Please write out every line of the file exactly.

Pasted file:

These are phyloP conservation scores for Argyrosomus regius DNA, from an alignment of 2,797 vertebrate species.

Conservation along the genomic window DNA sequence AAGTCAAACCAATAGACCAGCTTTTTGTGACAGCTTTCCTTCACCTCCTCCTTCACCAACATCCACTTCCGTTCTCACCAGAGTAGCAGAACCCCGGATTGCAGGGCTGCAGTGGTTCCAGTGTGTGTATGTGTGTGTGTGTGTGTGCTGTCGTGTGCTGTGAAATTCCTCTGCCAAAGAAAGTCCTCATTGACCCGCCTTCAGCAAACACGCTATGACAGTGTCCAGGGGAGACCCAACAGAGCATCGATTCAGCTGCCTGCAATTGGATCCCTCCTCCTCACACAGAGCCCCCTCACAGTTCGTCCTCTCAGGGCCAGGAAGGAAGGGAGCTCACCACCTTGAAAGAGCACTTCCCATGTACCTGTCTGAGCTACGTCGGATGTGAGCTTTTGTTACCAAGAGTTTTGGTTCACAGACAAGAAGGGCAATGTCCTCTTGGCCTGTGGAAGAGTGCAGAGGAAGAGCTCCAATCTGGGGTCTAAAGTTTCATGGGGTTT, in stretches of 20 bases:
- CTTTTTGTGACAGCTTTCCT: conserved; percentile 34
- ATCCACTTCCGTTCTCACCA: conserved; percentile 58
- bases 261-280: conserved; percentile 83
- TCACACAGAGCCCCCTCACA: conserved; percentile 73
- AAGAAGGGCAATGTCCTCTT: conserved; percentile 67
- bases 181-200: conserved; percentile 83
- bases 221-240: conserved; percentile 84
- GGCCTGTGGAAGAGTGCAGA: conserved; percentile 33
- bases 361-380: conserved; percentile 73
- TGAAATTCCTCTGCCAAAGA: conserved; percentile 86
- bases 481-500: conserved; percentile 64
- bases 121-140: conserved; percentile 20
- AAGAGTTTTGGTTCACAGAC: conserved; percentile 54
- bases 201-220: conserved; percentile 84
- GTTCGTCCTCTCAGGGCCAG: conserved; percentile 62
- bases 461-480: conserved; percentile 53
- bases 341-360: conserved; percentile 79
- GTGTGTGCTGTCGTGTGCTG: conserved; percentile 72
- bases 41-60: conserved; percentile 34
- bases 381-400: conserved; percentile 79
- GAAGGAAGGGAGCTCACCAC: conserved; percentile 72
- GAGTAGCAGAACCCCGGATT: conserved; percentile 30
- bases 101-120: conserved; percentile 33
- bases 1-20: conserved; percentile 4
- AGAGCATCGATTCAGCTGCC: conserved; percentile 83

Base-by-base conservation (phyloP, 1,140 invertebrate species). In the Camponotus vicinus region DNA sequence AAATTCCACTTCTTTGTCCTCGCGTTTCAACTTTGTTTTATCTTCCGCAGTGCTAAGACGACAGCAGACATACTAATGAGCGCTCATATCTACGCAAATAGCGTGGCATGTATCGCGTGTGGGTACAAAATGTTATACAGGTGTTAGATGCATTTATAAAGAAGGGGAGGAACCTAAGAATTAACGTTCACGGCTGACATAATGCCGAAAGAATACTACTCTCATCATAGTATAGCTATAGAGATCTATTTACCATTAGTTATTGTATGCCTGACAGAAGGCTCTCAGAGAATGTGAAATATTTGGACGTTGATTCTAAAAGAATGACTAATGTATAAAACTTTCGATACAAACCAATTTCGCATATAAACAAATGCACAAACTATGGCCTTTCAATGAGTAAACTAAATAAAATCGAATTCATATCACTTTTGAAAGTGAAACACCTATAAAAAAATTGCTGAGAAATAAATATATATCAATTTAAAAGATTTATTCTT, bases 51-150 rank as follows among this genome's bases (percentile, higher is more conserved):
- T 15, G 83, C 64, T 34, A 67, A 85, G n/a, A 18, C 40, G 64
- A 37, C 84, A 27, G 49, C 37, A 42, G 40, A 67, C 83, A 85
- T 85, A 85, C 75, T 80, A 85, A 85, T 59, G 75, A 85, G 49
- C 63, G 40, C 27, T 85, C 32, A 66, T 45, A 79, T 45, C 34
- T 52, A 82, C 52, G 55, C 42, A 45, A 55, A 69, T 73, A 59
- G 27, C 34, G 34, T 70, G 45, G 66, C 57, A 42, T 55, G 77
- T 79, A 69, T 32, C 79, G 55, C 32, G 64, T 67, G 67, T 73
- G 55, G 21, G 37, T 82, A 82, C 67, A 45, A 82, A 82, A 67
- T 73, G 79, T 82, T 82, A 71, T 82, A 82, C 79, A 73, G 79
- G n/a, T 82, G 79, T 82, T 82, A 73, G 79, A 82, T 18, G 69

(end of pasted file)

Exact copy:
These are phyloP conservation scores for Argyrosomus regius DNA, from an alignment of 2,797 vertebrate species.

Conservation along the genomic window DNA sequence AAGTCAAACCAATAGACCAGCTTTTTGTGACAGCTTTCCTTCACCTCCTCCTTCACCAACATCCACTTCCGTTCTCACCAGAGTAGCAGAACCCCGGATTGCAGGGCTGCAGTGGTTCCAGTGTGTGTATGTGTGTGTGTGTGTGTGCTGTCGTGTGCTGTGAAATTCCTCTGCCAAAGAAAGTCCTCATTGACCCGCCTTCAGCAAACACGCTATGACAGTGTCCAGGGGAGACCCAACAGAGCATCGATTCAGCTGCCTGCAATTGGATCCCTCCTCCTCACACAGAGCCCCCTCACAGTTCGTCCTCTCAGGGCCAGGAAGGAAGGGAGCTCACCACCTTGAAAGAGCACTTCCCATGTACCTGTCTGAGCTACGTCGGATGTGAGCTTTTGTTACCAAGAGTTTTGGTTCACAGACAAGAAGGGCAATGTCCTCTTGGCCTGTGGAAGAGTGCAGAGGAAGAGCTCCAATCTGGGGTCTAAAGTTTCATGGGGTTT, in stretches of 20 bases:
- CTTTTTGTGACAGCTTTCCT: conserved; percentile 34
- ATCCACTTCCGTTCTCACCA: conserved; percentile 58
- bases 261-280: conserved; percentile 83
- TCACACAGAGCCCCCTCACA: conserved; percentile 73
- AAGAAGGGCAATGTCCTCTT: conserved; percentile 67
- bases 181-200: conserved; percentile 83
- bases 221-240: conserved; percentile 84
- GGCCTGTGGAAGAGTGCAGA: conserved; percentile 33
- bases 361-380: conserved; percentile 73
- TGAAATTCCTCTGCCAAAGA: conserved; percentile 86
- bases 481-500: conserved; percentile 64
- bases 121-140: conserved; percentile 20
- AAGAGTTTTGGTTCACAGAC: conserved; percentile 54
- bases 201-220: conserved; percentile 84
- GTTCGTCCTCTCAGGGCCAG: conserved; percentile 62
- bases 461-480: conserved; percentile 53
- bases 341-360: conserved; percentile 79
- GTGTGTGCTGTCGTGTGCTG: conserved; percentile 72
- bases 41-60: conserved; percentile 34
- bases 381-400: conserved; percentile 79
- GAAGGAAGGGAGCTCACCAC: conserved; percentile 72
- GAGTAGCAGAACCCCGGATT: conserved; percentile 30
- bases 101-120: conserved; percentile 33
- bases 1-20: conserved; percentile 4
- AGAGCATCGATTCAGCTGCC: conserved; percentile 83

Base-by-base conservation (phyloP, 1,140 invertebrate species). In the Camponotus vicinus region DNA sequence AAATTCCACTTCTTTGTCCTCGCGTTTCAACTTTGTTTTATCTTCCGCAGTGCTAAGACGACAGCAGACATACTAATGAGCGCTCATATCTACGCAAATAGCGTGGCATGTATCGCGTGTGGGTACAAAATGTTATACAGGTGTTAGATGCATTTATAAAGAAGGGGAGGAACCTAAGAATTAACGTTCACGGCTGACATAATGCCGAAAGAATACTACTCTCATCATAGTATAGCTATAGAGATCTATTTACCATTAGTTATTGTATGCCTGACAGAAGGCTCTCAGAGAATGTGAAATATTTGGACGTTGATTCTAAAAGAATGACTAATGTATAAAACTTTCGATACAAACCAATTTCGCATATAAACAAATGCACAAACTATGGCCTTTCAATGAGTAAACTAAATAAAATCGAATTCATATCACTTTTGAAAGTGAAACACCTATAAAAAAATTGCTGAGAAATAAATATATATCAATTTAAAAGATTTATTCTT, bases 51-150 rank as follows among this genome's bases (percentile, higher is more conserved):
- T 15, G 83, C 64, T 34, A 67, A 85, G n/a, A 18, C 40, G 64
- A 37, C 84, A 27, G 49, C 37, A 42, G 40, A 67, C 83, A 85
- T 85, A 85, C 75, T 80, A 85, A 85, T 59, G 75, A 85, G 49
- C 63, G 40, C 27, T 85, C 32, A 66, T 45, A 79, T 45, C 34
- T 52, A 82, C 52, G 55, C 42, A 45, A 55, A 69, T 73, A 59
- G 27, C 34, G 34, T 70, G 45, G 66, C 57, A 42, T 55, G 77
- T 79, A 69, T 32, C 79, G 55, C 32, G 64, T 67, G 67, T 73
- G 55, G 21, G 37, T 82, A 82, C 67, A 45, A 82, A 82, A 67
- T 73, G 79, T 82, T 82, A 71, T 82, A 82, C 79, A 73, G 79
- G n/a, T 82, G 79, T 82, T 82, A 73, G 79, A 82, T 18, G 69